Booking through Thursday

All other things (like price and storage space) being equal, given a choice in a perfect world, would you rather have paperbacks in your library? Or hardcovers? And why?

My father used to throw paperbacks away … and I rescued them. I couldn’t bear the idea of books being thrown away, but he came from a generation that thought paperbacks were rough replicas of their lofty hardback originals and didn’t deserve a shelf life (on his shelves).

But I love paperbacks. They’re lighter in your pocket (or bag, or suitcase) and they cost less to send to a friend. Often they have better covers so they look prettier on your shelves and their spines bend more easily … paperbacks every time for me. (Even though it is lovely, as a writer, to see your work in hardback it really isn’t necessary, or particularly green.) I think there’ll be fewer and fewer hardbacks as paperback publishing becomes more and more sophisticated. There are some beautiful trade papebacks out there in the world, with front and back flaps and wonderful production values. Long live the paperback.

About Angela

I write fiction about the difficulty we have when we try to say what's in our hearts.
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9 Responses to Booking through Thursday

  1. Mikko says:

    Trade paperbacks indeed! I so agree. What comes to sending, that’s an excellent point as well, I use BookMooch which means I’m constantly sending books in mail and the difference between a paperback and a hardcover is huge in international mail.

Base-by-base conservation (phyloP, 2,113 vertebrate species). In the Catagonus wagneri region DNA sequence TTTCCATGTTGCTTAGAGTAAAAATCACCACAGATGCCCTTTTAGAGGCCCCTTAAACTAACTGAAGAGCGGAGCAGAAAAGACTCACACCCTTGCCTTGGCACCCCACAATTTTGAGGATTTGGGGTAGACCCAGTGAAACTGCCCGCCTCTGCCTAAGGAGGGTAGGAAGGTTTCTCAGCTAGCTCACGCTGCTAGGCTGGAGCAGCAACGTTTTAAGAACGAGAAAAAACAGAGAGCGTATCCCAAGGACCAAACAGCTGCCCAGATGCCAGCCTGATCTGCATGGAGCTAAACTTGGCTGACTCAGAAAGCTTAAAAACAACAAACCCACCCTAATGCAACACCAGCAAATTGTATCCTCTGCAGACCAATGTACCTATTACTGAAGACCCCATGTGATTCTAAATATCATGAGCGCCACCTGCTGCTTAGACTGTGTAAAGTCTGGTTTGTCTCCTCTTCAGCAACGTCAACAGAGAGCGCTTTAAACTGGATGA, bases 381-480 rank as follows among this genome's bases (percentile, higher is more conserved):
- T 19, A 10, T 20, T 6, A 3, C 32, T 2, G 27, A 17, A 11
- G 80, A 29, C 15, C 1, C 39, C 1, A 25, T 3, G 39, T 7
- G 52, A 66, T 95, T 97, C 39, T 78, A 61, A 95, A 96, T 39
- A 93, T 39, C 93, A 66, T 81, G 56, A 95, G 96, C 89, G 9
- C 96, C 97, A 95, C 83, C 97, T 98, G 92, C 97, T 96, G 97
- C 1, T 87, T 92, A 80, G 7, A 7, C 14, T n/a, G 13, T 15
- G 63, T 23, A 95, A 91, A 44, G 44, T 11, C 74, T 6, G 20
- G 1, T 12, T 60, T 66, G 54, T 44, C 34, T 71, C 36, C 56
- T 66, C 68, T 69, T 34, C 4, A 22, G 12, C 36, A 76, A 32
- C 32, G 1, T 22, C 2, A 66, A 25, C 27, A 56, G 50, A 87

2. Marianne Arkins says:

    ACK! He threw them away??? ACK!

    I’m simply horrified…

    Happy BTT!

  3. StuckInABook says:

    I cheated and went for a compromise… but when it comes to modern books, it’s paperback all the way.

    Shocking that people used to find paperbacks so disposable – in much the same way they often threw away dustjackets as soon as they bought the book. Such a shame.

  4. Angela Young says:

    I know … the throwing-away business is hideous. But he loved books … he just didn’t think paperbacks were books, I suppose! (Unlike me.)

  5. GeraniumCat says:

    I was shocked to my core the other week when I saw someone throw away a paperback on the train. If it had looked readable I would have rescued it…

  6. Table Talk says:

    I’m not certain I could THROW a book away. I can pass it on to a charity shop in the hope that it will find someone else to cherish it, but throwing it away is another matter entirely.

  7. Becca says:

    Goodness, my heart is still thumping after reading “he threw them away”! 🙂 I agree that trade paperbacks have progressed leaps and bounds. There are some truly beautiful trade paperback covers.

    BTW, this is my first visit to your blog and I LOVE your blog title and descriptions. Happy writing, avoiding writing, and reading! 🙂

  8. Angela Young says:

    Charity shops, much the best idea for no-longer-wanted paperbacks, I agree. And it is heartwarming that you all find my father’s throwing away of paperbacks as shocking as I did. I’ve often wondered if I over-reacted … you all reassure me, thank you.

    Becca: thank you for what you said about this blog. Just about to hop over to yours … .

  9. Aria says:

    No how matter how little I like a book, I could still never throw it out. I can barely even give them away. My mother always got so angry that I would never get rid of any of them. Then again, this comes from a girl who can’t damage books in any way without serious feelings of guilt. It was terrible in college when I needed to take notes and the best way was to just highlight the book…